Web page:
Death certificate notifications in the Swiss Childhood Cancer Registry

Study Description

Background: Completeness is important in cancer registration. Identifying areas for improvement in registry procedures might help maximising completeness. In this study we examined characteristics of childhood cancer cases that escaped registration procedures during life and were registered via death certificate notification (DCN). Thus we estimated the completeness of the Swiss Childhood Cancer Registry (SCCR).

Methods: We analyzed data from all children, who had died 1985-2008 from cancer in Switzerland at an age of <16 years (N=978), and checked wheatear the children had been registered in the SCCR. We used multivariable logistic regression to compare characteristics of DCN cases with deceased SCCR cases and then used the DC-M:I method to estimate completeness for different diagnostic periods.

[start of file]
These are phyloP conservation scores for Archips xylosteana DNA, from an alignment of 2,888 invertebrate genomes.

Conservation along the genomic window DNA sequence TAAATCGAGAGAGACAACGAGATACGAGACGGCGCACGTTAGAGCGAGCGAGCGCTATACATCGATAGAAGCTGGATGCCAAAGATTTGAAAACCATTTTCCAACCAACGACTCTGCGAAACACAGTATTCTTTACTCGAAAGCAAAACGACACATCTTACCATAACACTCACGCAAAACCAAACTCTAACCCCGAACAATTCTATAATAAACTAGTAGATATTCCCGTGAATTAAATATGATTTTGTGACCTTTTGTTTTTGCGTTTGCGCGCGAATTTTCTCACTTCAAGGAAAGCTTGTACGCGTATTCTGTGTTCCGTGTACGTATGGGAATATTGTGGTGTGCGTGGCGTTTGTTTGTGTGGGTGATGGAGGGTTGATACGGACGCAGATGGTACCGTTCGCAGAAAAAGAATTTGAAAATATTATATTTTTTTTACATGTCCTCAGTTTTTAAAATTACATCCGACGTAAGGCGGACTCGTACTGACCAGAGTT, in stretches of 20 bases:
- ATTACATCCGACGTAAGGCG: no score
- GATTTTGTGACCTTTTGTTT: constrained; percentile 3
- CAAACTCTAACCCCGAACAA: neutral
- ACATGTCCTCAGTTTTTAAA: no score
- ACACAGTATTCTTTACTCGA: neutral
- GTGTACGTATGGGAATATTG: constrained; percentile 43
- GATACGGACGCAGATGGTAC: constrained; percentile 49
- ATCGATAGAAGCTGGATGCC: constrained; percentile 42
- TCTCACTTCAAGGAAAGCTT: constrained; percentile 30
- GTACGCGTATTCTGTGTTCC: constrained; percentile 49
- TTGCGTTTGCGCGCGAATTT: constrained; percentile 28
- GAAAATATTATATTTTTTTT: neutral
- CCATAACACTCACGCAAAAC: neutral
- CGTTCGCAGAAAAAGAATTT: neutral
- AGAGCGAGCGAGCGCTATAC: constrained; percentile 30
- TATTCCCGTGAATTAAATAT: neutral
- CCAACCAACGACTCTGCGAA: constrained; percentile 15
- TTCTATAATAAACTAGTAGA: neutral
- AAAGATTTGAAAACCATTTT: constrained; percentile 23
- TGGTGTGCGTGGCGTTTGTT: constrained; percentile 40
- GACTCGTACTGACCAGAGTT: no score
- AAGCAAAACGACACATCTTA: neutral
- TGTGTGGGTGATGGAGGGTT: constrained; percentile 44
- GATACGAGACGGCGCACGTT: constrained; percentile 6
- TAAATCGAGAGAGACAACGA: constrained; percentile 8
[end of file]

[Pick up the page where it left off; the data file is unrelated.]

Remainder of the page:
Results: Among 978 deceased children with cancer, 126 (12.9%) were registered via DCN. The likelihood of being a DCN case differed by type of tumor, with adjusted odds ratios (95% CI) of 5.3 (1.6-17.3) for liver tumors, 4.4 (1.6-11.9) for endocrine tumors, and 3.1 (1.7-5.4) for brain tumors, compared to leukemia.  Compared to 1-4 year olds, neonates (OR 12.2, 4.6-31.8), infants (OR 7.7; 3.2-18.4) and 14-15 year olds (OR 2.2; 1.1-4.4) were more likely to be DCN cases. The DCN proportion was particularly high in infants who lived in rural regions. Estimated completeness of the SCCR increased from 85% during 1985-89 to 96% during 1995-2009.

Conclusions: The SCCR will improve registration for infants, particularly neonates, and children diagnosed with liver, endocrine and brain tumors. However, overall we found that childhood cancer registration in Switzerland was quite complete.


Expected for 2015

Study team

- Matthias Schindler . Institute of Social and Preventive Medicine, University of Berne
Kuehni, Claudia . Institute of Social and Preventive Medicine, University of Berne
Michel, Gisela. Institute of Social and Preventive Medicine, University of Berne


Swiss National Science Foundation
Swiss Bridge Foundation

Project duration

09.2012 - 08.2015



© ISPM - University of Bern 2016